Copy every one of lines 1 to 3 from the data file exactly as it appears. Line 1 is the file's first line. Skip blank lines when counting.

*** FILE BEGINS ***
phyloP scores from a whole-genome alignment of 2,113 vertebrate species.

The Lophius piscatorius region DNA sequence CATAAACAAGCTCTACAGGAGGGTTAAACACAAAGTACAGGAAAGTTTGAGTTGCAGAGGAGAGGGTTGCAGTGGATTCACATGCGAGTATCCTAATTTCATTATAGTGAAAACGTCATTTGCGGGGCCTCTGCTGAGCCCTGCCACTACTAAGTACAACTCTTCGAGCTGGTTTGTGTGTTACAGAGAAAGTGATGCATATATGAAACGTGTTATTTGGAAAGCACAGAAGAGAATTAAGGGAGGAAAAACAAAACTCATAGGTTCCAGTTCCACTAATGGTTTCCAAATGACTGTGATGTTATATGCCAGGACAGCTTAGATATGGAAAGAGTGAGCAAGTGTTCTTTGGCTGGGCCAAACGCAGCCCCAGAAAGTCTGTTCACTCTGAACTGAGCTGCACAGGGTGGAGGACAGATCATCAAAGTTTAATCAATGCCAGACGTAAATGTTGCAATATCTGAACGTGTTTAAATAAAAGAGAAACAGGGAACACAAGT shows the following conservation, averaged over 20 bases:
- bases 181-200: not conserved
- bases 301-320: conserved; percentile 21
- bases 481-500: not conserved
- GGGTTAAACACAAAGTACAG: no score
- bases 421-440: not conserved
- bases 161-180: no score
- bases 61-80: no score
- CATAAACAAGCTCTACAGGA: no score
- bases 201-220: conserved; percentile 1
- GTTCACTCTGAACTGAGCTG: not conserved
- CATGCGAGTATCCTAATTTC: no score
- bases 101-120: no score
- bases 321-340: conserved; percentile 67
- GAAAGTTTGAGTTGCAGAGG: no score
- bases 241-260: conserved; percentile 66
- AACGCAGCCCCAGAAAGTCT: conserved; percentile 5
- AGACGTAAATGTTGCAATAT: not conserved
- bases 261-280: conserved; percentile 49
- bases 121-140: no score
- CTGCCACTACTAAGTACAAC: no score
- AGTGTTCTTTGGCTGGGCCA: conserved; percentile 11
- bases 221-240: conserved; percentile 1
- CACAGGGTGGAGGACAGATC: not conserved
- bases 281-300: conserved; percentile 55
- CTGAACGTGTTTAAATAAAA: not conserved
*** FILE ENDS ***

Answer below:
phyloP scores from a whole-genome alignment of 2,113 vertebrate species.

The Lophius piscatorius region DNA sequence CATAAACAAGCTCTACAGGAGGGTTAAACACAAAGTACAGGAAAGTTTGAGTTGCAGAGGAGAGGGTTGCAGTGGATTCACATGCGAGTATCCTAATTTCATTATAGTGAAAACGTCATTTGCGGGGCCTCTGCTGAGCCCTGCCACTACTAAGTACAACTCTTCGAGCTGGTTTGTGTGTTACAGAGAAAGTGATGCATATATGAAACGTGTTATTTGGAAAGCACAGAAGAGAATTAAGGGAGGAAAAACAAAACTCATAGGTTCCAGTTCCACTAATGGTTTCCAAATGACTGTGATGTTATATGCCAGGACAGCTTAGATATGGAAAGAGTGAGCAAGTGTTCTTTGGCTGGGCCAAACGCAGCCCCAGAAAGTCTGTTCACTCTGAACTGAGCTGCACAGGGTGGAGGACAGATCATCAAAGTTTAATCAATGCCAGACGTAAATGTTGCAATATCTGAACGTGTTTAAATAAAAGAGAAACAGGGAACACAAGT shows the following conservation, averaged over 20 bases:
- bases 181-200: not conserved